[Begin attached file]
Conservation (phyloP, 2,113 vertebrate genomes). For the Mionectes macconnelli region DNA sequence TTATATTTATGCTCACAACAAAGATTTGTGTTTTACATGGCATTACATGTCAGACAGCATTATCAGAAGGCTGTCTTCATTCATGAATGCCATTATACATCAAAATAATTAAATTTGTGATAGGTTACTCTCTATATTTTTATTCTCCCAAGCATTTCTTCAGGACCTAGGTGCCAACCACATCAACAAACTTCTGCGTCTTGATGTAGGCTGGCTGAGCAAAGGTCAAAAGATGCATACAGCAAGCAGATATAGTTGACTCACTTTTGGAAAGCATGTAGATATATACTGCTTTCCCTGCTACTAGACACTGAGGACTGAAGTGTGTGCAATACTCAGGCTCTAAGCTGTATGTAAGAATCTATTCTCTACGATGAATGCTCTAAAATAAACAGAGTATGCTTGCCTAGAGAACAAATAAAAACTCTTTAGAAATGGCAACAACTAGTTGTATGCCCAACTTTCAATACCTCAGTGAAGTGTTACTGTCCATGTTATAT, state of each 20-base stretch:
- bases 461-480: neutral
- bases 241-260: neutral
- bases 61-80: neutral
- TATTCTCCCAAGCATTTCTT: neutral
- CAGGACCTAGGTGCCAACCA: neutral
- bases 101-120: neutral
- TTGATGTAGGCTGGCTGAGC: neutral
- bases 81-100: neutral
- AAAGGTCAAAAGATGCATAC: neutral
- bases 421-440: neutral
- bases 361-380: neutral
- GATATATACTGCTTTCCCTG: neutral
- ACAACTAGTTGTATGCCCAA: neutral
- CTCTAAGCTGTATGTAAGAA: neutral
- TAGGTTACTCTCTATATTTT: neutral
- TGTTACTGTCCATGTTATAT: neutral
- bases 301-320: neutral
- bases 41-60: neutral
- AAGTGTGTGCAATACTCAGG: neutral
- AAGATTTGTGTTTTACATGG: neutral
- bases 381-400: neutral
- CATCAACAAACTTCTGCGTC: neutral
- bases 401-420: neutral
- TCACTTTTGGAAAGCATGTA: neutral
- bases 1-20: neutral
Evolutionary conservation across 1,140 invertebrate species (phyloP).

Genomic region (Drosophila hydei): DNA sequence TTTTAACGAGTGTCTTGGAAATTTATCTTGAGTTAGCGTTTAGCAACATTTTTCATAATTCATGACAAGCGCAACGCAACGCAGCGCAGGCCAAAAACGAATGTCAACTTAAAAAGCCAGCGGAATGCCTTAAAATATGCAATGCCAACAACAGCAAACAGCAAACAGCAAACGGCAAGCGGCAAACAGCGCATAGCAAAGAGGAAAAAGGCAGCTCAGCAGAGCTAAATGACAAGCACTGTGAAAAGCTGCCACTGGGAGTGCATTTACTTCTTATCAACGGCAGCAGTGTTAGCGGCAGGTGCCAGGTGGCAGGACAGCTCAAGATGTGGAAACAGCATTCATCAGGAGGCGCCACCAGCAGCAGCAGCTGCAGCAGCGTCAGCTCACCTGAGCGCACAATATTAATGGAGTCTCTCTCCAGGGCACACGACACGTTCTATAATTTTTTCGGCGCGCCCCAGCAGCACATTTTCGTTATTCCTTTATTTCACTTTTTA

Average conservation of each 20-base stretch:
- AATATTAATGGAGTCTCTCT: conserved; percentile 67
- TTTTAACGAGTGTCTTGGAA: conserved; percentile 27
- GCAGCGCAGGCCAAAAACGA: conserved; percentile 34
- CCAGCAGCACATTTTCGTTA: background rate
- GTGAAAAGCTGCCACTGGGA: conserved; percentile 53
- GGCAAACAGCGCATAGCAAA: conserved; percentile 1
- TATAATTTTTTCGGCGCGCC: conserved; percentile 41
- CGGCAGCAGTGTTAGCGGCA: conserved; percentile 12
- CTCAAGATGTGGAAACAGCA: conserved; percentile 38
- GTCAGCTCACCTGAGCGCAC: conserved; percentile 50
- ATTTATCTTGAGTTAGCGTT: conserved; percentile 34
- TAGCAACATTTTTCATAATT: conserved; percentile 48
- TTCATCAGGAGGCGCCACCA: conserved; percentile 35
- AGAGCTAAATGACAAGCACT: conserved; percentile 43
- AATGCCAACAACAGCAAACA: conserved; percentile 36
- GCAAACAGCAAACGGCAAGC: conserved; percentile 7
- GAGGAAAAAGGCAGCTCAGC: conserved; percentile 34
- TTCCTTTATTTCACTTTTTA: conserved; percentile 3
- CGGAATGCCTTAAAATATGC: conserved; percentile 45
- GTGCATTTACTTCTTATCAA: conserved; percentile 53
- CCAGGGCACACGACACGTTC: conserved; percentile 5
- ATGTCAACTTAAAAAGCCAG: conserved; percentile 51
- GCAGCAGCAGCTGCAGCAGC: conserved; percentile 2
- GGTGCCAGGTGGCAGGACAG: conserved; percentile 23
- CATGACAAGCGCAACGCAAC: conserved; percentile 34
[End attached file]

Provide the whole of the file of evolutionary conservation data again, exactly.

Conservation (phyloP, 2,113 vertebrate genomes). For the Mionectes macconnelli region DNA sequence TTATATTTATGCTCACAACAAAGATTTGTGTTTTACATGGCATTACATGTCAGACAGCATTATCAGAAGGCTGTCTTCATTCATGAATGCCATTATACATCAAAATAATTAAATTTGTGATAGGTTACTCTCTATATTTTTATTCTCCCAAGCATTTCTTCAGGACCTAGGTGCCAACCACATCAACAAACTTCTGCGTCTTGATGTAGGCTGGCTGAGCAAAGGTCAAAAGATGCATACAGCAAGCAGATATAGTTGACTCACTTTTGGAAAGCATGTAGATATATACTGCTTTCCCTGCTACTAGACACTGAGGACTGAAGTGTGTGCAATACTCAGGCTCTAAGCTGTATGTAAGAATCTATTCTCTACGATGAATGCTCTAAAATAAACAGAGTATGCTTGCCTAGAGAACAAATAAAAACTCTTTAGAAATGGCAACAACTAGTTGTATGCCCAACTTTCAATACCTCAGTGAAGTGTTACTGTCCATGTTATAT, state of each 20-base stretch:
- bases 461-480: neutral
- bases 241-260: neutral
- bases 61-80: neutral
- TATTCTCCCAAGCATTTCTT: neutral
- CAGGACCTAGGTGCCAACCA: neutral
- bases 101-120: neutral
- TTGATGTAGGCTGGCTGAGC: neutral
- bases 81-100: neutral
- AAAGGTCAAAAGATGCATAC: neutral
- bases 421-440: neutral
- bases 361-380: neutral
- GATATATACTGCTTTCCCTG: neutral
- ACAACTAGTTGTATGCCCAA: neutral
- CTCTAAGCTGTATGTAAGAA: neutral
- TAGGTTACTCTCTATATTTT: neutral
- TGTTACTGTCCATGTTATAT: neutral
- bases 301-320: neutral
- bases 41-60: neutral
- AAGTGTGTGCAATACTCAGG: neutral
- AAGATTTGTGTTTTACATGG: neutral
- bases 381-400: neutral
- CATCAACAAACTTCTGCGTC: neutral
- bases 401-420: neutral
- TCACTTTTGGAAAGCATGTA: neutral
- bases 1-20: neutral
Evolutionary conservation across 1,140 invertebrate species (phyloP).

Genomic region (Drosophila hydei): DNA sequence TTTTAACGAGTGTCTTGGAAATTTATCTTGAGTTAGCGTTTAGCAACATTTTTCATAATTCATGACAAGCGCAACGCAACGCAGCGCAGGCCAAAAACGAATGTCAACTTAAAAAGCCAGCGGAATGCCTTAAAATATGCAATGCCAACAACAGCAAACAGCAAACAGCAAACGGCAAGCGGCAAACAGCGCATAGCAAAGAGGAAAAAGGCAGCTCAGCAGAGCTAAATGACAAGCACTGTGAAAAGCTGCCACTGGGAGTGCATTTACTTCTTATCAACGGCAGCAGTGTTAGCGGCAGGTGCCAGGTGGCAGGACAGCTCAAGATGTGGAAACAGCATTCATCAGGAGGCGCCACCAGCAGCAGCAGCTGCAGCAGCGTCAGCTCACCTGAGCGCACAATATTAATGGAGTCTCTCTCCAGGGCACACGACACGTTCTATAATTTTTTCGGCGCGCCCCAGCAGCACATTTTCGTTATTCCTTTATTTCACTTTTTA

Average conservation of each 20-base stretch:
- AATATTAATGGAGTCTCTCT: conserved; percentile 67
- TTTTAACGAGTGTCTTGGAA: conserved; percentile 27
- GCAGCGCAGGCCAAAAACGA: conserved; percentile 34
- CCAGCAGCACATTTTCGTTA: background rate
- GTGAAAAGCTGCCACTGGGA: conserved; percentile 53
- GGCAAACAGCGCATAGCAAA: conserved; percentile 1
- TATAATTTTTTCGGCGCGCC: conserved; percentile 41
- CGGCAGCAGTGTTAGCGGCA: conserved; percentile 12
- CTCAAGATGTGGAAACAGCA: conserved; percentile 38
- GTCAGCTCACCTGAGCGCAC: conserved; percentile 50
- ATTTATCTTGAGTTAGCGTT: conserved; percentile 34
- TAGCAACATTTTTCATAATT: conserved; percentile 48
- TTCATCAGGAGGCGCCACCA: conserved; percentile 35
- AGAGCTAAATGACAAGCACT: conserved; percentile 43
- AATGCCAACAACAGCAAACA: conserved; percentile 36
- GCAAACAGCAAACGGCAAGC: conserved; percentile 7
- GAGGAAAAAGGCAGCTCAGC: conserved; percentile 34
- TTCCTTTATTTCACTTTTTA: conserved; percentile 3
- CGGAATGCCTTAAAATATGC: conserved; percentile 45
- GTGCATTTACTTCTTATCAA: conserved; percentile 53
- CCAGGGCACACGACACGTTC: conserved; percentile 5
- ATGTCAACTTAAAAAGCCAG: conserved; percentile 51
- GCAGCAGCAGCTGCAGCAGC: conserved; percentile 2
- GGTGCCAGGTGGCAGGACAG: conserved; percentile 23
- CATGACAAGCGCAACGCAAC: conserved; percentile 34